Source: Google; More: Play Super Sync Sports

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4 years ago

Samsung Galaxy S4 rumored to use multiple processor types

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We're just a few weeks away from knowing for sure, but news from Taiwan today suggests that Samsung will be using multiple types of processors for the different Galaxy S4 variants worldwide. According to the Taipei Times, investor group JP Morgan said in a note to clients

Similar to its previous Galaxy S3, Samsung is expected to adopt multiple solutions for the application processors and baseband chips in its new Galaxy S4, which will be unveiled in New York on March 14

In addition, the brokerage firm says the US versions of the S4 will use Qualcomm's Snapdragon 600, while the rest of the world uses Samsung's own octa-core Exynos 5.

If this is the case, we have to wonder if global units will have full LTE support. It stands to reason that Qualcomm's new gear will support LTE as well as their current offerings do, so maybe Samsung wants to provide the best experience possible while they work on LTE support in-house.

Right now, everything is just a rumor. We'll know more on March 14.

Source: Taipei Times

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4 years ago

Samsung Galaxy Note 10.1 LTE now available from U.S. Cellular

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The Samsung Galaxy Note 10.1 isn't a new device, but the LTE version continues to find new homes. This time out, the news comes from U.S Cellular who today is making the 16GB version of the device available for purchase for $499.99, when paired with a data plan of 2GB or more. Not a small amount of money by any means, but if you want a 10-inch tablet with pen input, the Note 10.1 is still the way to go. The tablet is available to purchase both online and in retail stores.

Previously U.S. Cellular has offered the WiFi only Note 10.1 for sale, but adding the LTE version now brings the carriers LTE device portfolio up to 11. 

Picking one of these up? Be sure to jump into the comments below or into the Samsung Galaxy Note 10.1 forums

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4 years ago

This week's sidebar poll: Who brought the best devices to show us at MWC 2013?

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While some notable big names in Android were mostly missing, Mobile World Congress 2013 still had a lot of Android to show off -- not counting what was in Phil's shoulder bag. We saw this years upcoming gear from Huawei, ZTE, ASUS, and more. Some of it looks absolutely fabulous, some not so much. But that's just our opinion, and we want to hear yours.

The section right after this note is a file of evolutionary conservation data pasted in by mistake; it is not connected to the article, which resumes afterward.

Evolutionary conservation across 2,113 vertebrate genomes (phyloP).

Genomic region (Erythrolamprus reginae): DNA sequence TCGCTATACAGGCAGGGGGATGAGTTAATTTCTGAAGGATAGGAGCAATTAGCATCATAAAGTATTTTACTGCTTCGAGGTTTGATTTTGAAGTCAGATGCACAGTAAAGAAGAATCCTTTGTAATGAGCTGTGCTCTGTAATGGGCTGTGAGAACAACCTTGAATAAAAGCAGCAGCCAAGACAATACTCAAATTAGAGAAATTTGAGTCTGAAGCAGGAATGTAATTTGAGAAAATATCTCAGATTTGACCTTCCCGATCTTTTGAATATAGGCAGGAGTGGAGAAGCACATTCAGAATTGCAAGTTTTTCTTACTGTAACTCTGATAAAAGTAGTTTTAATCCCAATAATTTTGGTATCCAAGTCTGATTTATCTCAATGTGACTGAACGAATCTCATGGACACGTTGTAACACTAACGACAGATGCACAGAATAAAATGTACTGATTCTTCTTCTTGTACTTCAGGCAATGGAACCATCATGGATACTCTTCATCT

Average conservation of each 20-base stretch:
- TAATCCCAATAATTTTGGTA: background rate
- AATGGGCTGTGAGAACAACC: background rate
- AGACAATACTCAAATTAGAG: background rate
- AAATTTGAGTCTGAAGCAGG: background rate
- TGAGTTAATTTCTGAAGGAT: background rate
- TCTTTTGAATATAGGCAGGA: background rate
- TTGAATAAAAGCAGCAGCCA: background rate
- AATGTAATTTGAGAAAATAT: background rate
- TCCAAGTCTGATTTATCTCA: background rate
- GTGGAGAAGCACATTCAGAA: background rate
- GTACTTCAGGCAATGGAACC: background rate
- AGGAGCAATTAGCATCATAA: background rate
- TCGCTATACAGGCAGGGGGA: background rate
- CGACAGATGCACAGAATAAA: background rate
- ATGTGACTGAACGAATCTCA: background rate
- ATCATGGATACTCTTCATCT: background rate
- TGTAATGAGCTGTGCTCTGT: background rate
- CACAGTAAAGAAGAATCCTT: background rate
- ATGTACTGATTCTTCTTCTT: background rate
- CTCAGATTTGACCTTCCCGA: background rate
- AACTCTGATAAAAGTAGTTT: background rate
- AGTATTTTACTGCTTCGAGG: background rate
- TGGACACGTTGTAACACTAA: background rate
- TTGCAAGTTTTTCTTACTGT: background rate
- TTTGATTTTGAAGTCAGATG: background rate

We've set up a poll so you can sound off and tell us what you liked best. Will it be the Fonepad from ASUS? How about the ZTE Grand Memo? Hit the break, or look for the poll in the sidebar to the right and let us know, then discuss it all in the comments.

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4 years ago

LG Optimus LTE III spotted in the wild in South Korea

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At first glance you'd be forgiven for mistaking what we see here for an LG Optimus L7, but it is in fact reportedly the latest in the Optimus LTE line -- the imaginatively titled Optimus LTE III. Spied in South Korea, the LTE III is supposedly launching sometime later this year on the country's SK Telecom network. 

Like the L-Series devices, the LTE III is reported to carry some decent mid-range specs, such as a 1280x720 display, and dual-core Qualcomm Snapdragon MSM8960 processor. Software is said to be Android 4.1.2, which is hardly a surprise given what we've seen in Barcelona this week. It also supposedly packs a decent sized 2540 mAh battery to keep things ticking along.

Will LG release this outside of its native South Korea? Possibly not, but it's a nice looking device all the same -- though the physical home button still draws its critics. It also seems to have a sweet looking flip case available for it too, similar in style to that which we saw for the Optimus G Pro at Mobile World Congress. 

via Unwired View

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4 years ago

Sony releases experimental Firefox OS ROM for Xperia E

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Firefox OS has been on the horizon for a while now, and Mobile World Congress in Barcelona saw the first device partnerships announced for the fledgling mobile operating system. Though not showing any hardware in Barcelona, a press release was issued detailing Sony's plans to release a Firefox OS powered smartphone in 2014 in partnership with Telefonica.